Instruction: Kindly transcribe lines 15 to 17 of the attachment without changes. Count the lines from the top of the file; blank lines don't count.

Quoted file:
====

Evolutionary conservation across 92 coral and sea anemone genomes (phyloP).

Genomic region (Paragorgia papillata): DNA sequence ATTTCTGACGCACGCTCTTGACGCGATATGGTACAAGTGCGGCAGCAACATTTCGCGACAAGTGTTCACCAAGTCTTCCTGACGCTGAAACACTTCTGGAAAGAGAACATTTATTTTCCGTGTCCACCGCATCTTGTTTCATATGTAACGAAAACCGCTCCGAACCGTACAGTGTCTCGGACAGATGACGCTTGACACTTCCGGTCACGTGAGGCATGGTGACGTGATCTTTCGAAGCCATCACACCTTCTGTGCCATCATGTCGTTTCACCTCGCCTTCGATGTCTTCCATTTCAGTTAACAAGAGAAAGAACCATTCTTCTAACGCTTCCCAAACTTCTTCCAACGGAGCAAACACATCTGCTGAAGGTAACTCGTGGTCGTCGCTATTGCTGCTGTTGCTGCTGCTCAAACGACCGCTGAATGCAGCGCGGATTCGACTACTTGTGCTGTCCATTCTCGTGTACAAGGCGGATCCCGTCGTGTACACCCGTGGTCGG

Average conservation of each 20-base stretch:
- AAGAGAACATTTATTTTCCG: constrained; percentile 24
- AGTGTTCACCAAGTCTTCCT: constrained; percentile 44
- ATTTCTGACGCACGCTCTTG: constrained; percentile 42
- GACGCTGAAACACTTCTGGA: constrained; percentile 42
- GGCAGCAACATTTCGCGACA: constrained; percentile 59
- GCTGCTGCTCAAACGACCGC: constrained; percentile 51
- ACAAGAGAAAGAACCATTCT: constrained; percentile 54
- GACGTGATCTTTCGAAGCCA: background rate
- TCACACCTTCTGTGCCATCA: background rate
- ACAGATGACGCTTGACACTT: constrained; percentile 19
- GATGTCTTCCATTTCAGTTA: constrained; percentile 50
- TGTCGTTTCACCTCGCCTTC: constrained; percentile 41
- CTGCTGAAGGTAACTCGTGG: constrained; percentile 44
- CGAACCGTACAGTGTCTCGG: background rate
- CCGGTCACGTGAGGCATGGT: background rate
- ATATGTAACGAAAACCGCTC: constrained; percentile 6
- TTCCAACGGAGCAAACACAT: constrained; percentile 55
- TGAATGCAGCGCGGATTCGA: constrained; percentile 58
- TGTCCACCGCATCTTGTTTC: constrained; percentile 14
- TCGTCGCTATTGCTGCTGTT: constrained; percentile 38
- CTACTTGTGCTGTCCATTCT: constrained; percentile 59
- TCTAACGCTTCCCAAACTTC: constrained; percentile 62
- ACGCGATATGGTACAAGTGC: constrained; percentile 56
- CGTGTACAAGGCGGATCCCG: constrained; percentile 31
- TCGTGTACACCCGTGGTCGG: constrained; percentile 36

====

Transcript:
- TGTCGTTTCACCTCGCCTTC: constrained; percentile 41
- CTGCTGAAGGTAACTCGTGG: constrained; percentile 44
- CGAACCGTACAGTGTCTCGG: background rate